Sodium-induced elevation of blood pressure in the anephric state

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Science  22 Aug 1980:
Vol. 209, Issue 4459, pp. 935-936
DOI: 10.1126/science.7403861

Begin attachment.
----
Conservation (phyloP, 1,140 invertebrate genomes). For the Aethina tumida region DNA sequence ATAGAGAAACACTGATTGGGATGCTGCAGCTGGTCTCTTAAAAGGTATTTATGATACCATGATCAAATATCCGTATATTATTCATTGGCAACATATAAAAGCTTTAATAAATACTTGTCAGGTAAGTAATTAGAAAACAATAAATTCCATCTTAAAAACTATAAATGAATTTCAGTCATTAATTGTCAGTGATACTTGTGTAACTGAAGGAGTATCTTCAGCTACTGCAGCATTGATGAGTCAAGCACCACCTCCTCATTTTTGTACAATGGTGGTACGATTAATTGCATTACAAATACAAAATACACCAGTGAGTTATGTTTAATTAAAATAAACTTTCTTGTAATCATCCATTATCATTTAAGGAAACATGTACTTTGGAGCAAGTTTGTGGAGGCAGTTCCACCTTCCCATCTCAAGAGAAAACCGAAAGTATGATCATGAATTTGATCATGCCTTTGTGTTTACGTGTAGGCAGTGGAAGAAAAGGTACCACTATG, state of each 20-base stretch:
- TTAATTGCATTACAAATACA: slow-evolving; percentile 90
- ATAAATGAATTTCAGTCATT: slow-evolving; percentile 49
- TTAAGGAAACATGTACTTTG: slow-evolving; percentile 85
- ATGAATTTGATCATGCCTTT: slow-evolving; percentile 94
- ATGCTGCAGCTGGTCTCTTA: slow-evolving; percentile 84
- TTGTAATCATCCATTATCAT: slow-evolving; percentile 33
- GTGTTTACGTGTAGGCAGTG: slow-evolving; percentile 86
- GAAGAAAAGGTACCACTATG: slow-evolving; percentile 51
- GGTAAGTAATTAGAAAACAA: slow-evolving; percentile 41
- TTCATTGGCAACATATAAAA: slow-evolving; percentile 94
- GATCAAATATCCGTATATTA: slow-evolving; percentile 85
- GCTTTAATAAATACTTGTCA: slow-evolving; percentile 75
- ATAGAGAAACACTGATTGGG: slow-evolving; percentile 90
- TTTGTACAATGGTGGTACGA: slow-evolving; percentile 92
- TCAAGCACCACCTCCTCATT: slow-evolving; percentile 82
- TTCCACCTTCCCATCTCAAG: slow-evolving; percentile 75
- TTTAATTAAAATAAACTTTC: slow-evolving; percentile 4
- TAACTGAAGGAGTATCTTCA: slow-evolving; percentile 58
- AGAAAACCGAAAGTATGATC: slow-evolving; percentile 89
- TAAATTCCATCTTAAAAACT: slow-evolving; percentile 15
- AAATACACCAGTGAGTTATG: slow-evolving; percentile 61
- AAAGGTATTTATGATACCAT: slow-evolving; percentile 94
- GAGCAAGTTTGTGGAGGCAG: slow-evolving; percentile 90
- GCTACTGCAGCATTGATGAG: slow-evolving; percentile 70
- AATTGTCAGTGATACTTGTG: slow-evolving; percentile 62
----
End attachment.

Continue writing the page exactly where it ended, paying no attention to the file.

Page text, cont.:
Normotensive anephric rats infused with 2 milliliters of a hyperosmolar solution of either sodium chloride or mannitol showed an increase in arterial pressure that was very pronounced with the sodium chloride and that could be partly abolished by administration of an antagonist to the vasopressor action of antidiuretic hormone (ADH). Rats with congenital ADH deficiency subjected to the same treatment showed smaller increments in arterial pressure that remained unchanged after administration of the ADH antagonist. Expansion of intravascular fluid volume was similar in all four groups and bore no correlation to the change in arterial pressure. It is concluded that about half of the increase in blood pressure induced by saline was attributable to the vasopressor effect of stimulated ADH and the remainder to an additional sodium-related factor, since it was more pronounced in the saline-infused than in the mannitol-infused groups. Expansion of the intravascular volume per se could only account for a minimal part of the increment in pressure.